From the point of view of characterisation, inkjet inks are really interesting systems. They are complex dispersions or emulsions with dyes or pigments, along with other components, all suspended in a continuous phase. If you change the properties of any one of these components it can impact multiple aspects of the final ink. For example, the particle size of the pigment determines the hue, gloss, opacity and weatherability of the coating finish. The particle size and particle size distribution will also determine the stability of the ink as well as flow properties such as viscosity.
Due to the complexity of these systems they can be challenging to measure, however, by using complimentary analytical techniques the properties of the particles and final suspension can be assessed and optimised for each application.
Different analytical techniques can be used at different stages of the inkjet development process. The wide dynamic range of laser diffraction makes it ideal for following the milling process from the premix, which might contain agglomerates larger than 100 microns, to the final primary particle size at around 200 nm. Dynamic light scattering provides the ability to measure the particle size of the primary pigment at concentrations much closer to that of the original sample, which also allows the effect of sample dilution to be investigated.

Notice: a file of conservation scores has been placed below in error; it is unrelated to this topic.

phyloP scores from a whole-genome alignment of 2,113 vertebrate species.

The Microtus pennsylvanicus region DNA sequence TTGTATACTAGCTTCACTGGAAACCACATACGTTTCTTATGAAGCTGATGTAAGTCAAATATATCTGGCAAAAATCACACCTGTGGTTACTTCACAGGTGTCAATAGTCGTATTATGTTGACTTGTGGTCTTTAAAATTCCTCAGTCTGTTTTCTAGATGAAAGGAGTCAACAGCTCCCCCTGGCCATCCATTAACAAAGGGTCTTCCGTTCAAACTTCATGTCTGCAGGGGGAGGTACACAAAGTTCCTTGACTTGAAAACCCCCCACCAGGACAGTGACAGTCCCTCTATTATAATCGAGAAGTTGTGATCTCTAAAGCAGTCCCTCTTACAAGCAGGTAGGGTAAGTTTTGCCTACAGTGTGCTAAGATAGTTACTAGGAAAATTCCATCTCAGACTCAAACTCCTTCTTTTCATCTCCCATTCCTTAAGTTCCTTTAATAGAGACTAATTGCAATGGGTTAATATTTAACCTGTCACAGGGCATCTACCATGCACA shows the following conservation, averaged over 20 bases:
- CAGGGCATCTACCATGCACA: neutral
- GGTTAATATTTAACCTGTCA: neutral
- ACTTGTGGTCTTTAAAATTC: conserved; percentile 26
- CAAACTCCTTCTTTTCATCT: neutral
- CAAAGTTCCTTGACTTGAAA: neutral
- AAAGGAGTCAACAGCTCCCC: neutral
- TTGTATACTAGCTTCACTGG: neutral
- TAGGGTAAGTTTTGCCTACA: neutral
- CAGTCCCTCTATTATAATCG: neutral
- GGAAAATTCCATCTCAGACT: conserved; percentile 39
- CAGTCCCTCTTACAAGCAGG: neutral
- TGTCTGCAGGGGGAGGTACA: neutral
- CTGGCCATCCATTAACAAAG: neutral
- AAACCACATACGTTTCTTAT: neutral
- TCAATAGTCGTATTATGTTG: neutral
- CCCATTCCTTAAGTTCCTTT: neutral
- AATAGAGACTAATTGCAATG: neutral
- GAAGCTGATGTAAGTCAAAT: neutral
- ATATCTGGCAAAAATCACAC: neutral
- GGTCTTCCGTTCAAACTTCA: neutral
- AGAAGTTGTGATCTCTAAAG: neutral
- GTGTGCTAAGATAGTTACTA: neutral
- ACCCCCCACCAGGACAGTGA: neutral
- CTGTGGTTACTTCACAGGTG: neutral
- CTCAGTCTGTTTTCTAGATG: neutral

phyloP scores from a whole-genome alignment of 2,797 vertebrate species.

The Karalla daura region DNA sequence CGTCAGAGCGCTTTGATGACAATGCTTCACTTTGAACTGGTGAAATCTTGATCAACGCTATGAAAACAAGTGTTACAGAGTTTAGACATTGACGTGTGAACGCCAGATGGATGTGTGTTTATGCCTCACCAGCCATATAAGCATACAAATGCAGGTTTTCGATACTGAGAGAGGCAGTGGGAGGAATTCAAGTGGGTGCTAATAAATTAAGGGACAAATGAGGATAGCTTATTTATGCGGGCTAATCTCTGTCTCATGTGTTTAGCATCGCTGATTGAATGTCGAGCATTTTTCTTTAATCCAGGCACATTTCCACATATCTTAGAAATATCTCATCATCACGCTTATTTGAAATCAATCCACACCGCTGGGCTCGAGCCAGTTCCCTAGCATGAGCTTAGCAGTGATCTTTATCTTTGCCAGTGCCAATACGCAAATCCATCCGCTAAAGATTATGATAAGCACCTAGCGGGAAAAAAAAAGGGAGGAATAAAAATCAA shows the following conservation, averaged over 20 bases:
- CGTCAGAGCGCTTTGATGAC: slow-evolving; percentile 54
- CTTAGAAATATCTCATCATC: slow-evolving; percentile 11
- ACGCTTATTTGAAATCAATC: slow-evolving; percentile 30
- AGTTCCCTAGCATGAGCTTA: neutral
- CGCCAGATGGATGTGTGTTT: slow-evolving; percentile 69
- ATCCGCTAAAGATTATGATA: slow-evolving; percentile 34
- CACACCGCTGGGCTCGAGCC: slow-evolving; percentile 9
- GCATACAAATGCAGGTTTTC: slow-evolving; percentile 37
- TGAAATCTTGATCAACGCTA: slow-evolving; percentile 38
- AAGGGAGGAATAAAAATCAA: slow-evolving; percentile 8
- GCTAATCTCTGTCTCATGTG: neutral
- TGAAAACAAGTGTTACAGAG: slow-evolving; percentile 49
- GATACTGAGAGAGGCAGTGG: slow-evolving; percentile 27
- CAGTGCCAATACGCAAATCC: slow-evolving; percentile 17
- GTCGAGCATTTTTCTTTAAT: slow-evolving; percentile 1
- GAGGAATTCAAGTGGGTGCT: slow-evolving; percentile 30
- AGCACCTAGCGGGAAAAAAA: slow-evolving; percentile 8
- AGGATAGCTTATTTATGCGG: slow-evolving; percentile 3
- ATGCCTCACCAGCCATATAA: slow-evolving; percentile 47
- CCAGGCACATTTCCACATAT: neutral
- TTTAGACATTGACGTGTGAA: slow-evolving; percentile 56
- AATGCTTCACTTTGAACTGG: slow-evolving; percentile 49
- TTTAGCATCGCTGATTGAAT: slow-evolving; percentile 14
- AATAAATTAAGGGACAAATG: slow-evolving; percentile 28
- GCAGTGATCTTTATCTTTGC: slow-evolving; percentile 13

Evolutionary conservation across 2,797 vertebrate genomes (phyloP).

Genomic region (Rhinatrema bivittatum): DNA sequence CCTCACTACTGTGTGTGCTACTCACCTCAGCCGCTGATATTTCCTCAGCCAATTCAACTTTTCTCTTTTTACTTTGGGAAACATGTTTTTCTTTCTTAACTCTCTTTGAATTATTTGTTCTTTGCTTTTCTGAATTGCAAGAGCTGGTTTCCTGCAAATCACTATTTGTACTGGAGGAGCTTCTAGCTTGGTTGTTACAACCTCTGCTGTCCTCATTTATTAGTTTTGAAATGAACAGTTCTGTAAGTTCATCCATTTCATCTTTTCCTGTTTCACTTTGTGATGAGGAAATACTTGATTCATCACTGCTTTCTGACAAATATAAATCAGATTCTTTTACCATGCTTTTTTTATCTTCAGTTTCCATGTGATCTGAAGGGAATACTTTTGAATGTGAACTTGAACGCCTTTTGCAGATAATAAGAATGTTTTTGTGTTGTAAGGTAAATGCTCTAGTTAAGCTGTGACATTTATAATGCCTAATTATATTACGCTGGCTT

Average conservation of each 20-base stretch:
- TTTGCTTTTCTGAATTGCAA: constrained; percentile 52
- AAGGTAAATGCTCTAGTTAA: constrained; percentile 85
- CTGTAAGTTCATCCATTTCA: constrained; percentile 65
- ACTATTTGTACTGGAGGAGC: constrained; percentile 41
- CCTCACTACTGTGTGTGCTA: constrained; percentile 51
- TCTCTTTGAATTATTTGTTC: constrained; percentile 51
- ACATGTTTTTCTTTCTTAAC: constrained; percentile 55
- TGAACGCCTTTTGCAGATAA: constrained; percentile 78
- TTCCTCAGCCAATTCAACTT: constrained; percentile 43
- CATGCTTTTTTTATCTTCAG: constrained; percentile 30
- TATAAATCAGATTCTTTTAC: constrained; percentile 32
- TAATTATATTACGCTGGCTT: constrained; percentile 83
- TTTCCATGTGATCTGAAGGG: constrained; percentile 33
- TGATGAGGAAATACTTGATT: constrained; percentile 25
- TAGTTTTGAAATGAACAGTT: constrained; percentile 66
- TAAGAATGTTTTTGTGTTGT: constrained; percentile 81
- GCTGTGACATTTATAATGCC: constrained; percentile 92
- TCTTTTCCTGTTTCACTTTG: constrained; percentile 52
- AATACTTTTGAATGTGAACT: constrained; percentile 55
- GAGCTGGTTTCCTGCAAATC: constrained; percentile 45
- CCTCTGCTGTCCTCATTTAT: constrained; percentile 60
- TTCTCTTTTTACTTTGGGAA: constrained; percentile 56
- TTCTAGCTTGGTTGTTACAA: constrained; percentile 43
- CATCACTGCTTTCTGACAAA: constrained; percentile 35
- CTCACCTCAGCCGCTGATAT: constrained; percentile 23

My presentation at the IMI Europe Inkjet Ink Development Conference will describe how the techniques of laser diffraction and dynamic light scattering work, discuss some of the challenges of applying these technologies to inkjet inks and then present some case studies where these technologies have been used to control production processes and optimise ink performance.
I look forward to seeing you there!
Dr Anne Virden
Product Technical Specialist – Diffraction and Analytical Imaging, Technical Support Supervisor